The turning of gears: Part 1

Camera accounted for atop the summit - but not for long
Or maybe this should be called the returning of the gears. This summer I've witnessed three instances of astounding and unlikely gear returns, and the stories are almost as interesting as reading about the newest  8aNu bouldering extreme radness. These are actually the human interactions which (in a well-written form) make any "climbing story" worth reading (and hence not really about climbing).

 It was dark out, and had been for some time. Not just general inner-city "neon haze" dark, or starlight and moonlight in the mountains dark. It was "deep-woods dark" and I'd been missing any number of obstacles (fallen trees, creeks, snow) that had stood in front of my stumbling figure for the preceeding hours. I'd been awake over 40 hours and hiking or climbing for the prior 22. But I didn't realize it had been a mere 22, and I was convinced that it had been more like 25. And this was yet another reason that the marked trail junction, when I finally limped onto it, seemed masochistically proud of the "5.8 miles" remaining to reach the car. I figured we'd missed our hoped-for 24hr "in a day" window.  My headlamp had been flickering in and out of functionality since it had bounced and slid down an icy snow slope somewhere above an alpine lake. I had downclimbed (downcrawled?) kicking frozen steps with wet tennis shoes, putting my knees in the divots, and finally clawing at the divots with bloodied fingers as I kicked more steps. My feet had already been confined to rock shoes for 4,000' of granite that day, so what was the harm in spending a few minutes intentionally slamming tender toes into the ice?  That had felt like hours ago, but was probably more like 45 minutes, 2 miles, and a crossing of treeline. From the trail junction I can recall the eery blue LED of my ipod, and the bizarre tranquility expressed by the BBC announcer as I passed the miles listening to a radio recording of history shows on the origin of Greenwich Mean Time, and the astrolabe. When I reached the car at 23:45 into our "day" scott had been there long enough to already have the jetboil and some hot drinks fired up. I emerged from the dark carrying my upturned helmet in my hands like an empty offering plate, a supplicant worshipper from the woods, praising the NPS for at least extending the road THIS far. We soon realized that the car wouldn't start, and I was too tired to care. With no cel service and an NPS ranger station audaciously closed at 3AM, we had no choice but to sit tight. I fell asleep in the front seat wearing my wet shoes and chalkbag. And somewhere in the dark behind me, my $400 camera lay missing.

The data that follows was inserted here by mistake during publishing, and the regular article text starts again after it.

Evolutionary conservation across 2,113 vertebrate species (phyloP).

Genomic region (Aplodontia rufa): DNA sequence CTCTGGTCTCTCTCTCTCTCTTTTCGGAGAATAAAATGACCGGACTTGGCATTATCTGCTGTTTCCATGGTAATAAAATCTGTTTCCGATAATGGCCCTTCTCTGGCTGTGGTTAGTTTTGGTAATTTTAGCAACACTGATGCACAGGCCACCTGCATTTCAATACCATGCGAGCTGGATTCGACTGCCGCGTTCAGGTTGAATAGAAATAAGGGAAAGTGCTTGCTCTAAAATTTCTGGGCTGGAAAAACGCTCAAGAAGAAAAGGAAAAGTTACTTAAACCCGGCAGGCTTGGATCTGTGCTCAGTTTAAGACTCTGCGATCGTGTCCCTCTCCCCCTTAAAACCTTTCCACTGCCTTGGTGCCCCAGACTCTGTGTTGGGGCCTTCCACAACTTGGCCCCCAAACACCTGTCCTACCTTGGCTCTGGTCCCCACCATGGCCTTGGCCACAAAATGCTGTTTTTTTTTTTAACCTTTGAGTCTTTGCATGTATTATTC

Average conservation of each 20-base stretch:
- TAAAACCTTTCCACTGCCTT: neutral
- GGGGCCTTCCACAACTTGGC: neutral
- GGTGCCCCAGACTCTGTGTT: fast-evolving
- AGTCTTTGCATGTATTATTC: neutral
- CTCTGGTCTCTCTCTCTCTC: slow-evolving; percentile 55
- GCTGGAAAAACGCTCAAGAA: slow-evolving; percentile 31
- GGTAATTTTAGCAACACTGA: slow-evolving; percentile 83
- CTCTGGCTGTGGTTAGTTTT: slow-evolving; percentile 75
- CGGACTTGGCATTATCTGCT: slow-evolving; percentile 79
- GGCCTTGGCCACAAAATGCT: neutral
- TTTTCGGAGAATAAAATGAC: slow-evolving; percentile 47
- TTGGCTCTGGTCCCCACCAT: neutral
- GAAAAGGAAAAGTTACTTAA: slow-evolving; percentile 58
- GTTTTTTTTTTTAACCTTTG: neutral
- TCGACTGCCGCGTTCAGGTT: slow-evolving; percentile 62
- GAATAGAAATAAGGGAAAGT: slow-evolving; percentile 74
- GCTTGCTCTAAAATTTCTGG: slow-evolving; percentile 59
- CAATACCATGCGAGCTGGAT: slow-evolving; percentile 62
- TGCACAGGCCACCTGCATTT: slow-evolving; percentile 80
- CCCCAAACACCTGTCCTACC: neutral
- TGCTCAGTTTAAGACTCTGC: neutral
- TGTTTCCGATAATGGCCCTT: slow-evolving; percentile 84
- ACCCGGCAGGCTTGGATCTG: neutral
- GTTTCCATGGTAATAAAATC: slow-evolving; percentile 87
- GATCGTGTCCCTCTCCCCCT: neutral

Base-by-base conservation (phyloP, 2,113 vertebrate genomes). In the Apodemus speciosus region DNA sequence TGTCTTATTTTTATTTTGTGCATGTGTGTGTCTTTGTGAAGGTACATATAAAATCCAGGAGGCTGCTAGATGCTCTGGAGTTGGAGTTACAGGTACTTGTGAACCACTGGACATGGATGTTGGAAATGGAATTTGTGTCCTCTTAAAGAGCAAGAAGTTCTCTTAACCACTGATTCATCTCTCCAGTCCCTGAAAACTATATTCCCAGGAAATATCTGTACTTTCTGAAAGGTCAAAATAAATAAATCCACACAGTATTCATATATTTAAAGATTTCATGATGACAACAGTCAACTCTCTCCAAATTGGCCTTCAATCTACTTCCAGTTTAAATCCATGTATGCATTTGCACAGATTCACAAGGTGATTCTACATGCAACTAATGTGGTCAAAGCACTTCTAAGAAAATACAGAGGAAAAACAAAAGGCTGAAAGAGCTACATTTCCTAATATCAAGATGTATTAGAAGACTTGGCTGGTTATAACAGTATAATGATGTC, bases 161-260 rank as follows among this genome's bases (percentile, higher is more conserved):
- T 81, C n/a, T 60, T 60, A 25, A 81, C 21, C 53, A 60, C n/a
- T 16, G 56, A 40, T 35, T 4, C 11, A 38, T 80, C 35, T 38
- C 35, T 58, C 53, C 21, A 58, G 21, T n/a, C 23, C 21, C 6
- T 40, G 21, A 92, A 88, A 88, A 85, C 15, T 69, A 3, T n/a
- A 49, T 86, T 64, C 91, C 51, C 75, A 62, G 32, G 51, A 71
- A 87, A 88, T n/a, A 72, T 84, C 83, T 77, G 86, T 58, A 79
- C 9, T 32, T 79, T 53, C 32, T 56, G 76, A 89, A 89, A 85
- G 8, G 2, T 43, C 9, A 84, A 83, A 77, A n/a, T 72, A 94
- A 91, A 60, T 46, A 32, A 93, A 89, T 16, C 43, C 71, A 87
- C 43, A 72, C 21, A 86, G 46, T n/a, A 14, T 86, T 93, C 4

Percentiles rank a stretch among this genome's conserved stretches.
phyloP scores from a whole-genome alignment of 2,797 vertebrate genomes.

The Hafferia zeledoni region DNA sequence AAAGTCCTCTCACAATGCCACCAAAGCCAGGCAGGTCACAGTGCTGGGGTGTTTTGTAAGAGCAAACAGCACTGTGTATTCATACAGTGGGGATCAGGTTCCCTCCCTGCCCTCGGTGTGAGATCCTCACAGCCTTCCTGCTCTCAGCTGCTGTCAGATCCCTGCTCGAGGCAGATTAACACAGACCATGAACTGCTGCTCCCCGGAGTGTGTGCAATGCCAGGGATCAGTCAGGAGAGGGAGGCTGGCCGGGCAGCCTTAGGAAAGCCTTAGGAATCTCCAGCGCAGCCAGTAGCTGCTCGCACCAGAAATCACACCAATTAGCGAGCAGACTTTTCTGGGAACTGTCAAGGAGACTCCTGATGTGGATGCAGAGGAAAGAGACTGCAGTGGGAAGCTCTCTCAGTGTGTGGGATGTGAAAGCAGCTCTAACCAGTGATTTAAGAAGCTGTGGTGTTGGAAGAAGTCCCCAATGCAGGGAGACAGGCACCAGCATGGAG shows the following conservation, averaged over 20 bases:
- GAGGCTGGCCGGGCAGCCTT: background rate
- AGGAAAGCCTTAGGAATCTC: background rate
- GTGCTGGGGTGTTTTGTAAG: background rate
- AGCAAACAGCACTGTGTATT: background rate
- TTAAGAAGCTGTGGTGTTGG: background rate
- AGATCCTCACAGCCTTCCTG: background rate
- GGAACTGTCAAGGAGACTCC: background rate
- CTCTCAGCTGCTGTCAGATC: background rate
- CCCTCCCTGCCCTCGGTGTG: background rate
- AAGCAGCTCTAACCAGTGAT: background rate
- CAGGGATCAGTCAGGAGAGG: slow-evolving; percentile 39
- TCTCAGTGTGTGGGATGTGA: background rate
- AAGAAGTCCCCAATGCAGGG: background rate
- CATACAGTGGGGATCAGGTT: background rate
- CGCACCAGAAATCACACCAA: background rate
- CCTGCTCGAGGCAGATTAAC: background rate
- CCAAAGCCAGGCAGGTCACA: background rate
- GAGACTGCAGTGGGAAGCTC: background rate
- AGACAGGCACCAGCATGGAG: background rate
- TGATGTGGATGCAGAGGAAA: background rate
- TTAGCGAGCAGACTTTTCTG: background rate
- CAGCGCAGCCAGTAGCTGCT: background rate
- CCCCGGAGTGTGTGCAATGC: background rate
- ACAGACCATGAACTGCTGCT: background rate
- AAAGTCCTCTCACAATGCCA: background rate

Only P2 of L.I.B. but already too high to be dropping your gear off the route
From a hanging belay 6 pitches up Colchuck Balanced Rock's 'Let it Burn' (1000', 5.12a, Hasson-Holsten 2010) Scott violated a generally-accepted principle of locating oneself in such a position - keep everything clipped in. It could have been his shoe, which would have been worse to lose. And it could have been his helmet, which would have exploded to bits. But dropping his stuffed-into-a-pouch rain jacket was pretty bad as well. Especially as I nervously slabbed my way towards the factor2-avoidance potential of some protection, only to hear him suddenly cursing and shouting from back down at the belay. After completing the route and descent, his search turned up nothing, and we hiked out minus one new jacket.


(This story is invented, but is probably not as interesting as the reality)

Here's my "I can't believe someone is going to find
this camera 3 years after it gets lost" face.
Some time in the fall of 2008 (true) a group of friends--climbers, firefighters and outdoorsy types all--headed up to Mt. Ruth for a late season ascent of the Ruth Glacier. The mellow outing provided staggering vistas of Nooksack Cirque, the Northern Pickets, Slesse, and fresh snow on the high peaks. The week after their climb it snowed several feet, burying the steps they'd kicked as well as the camera they'd dropped along the way...

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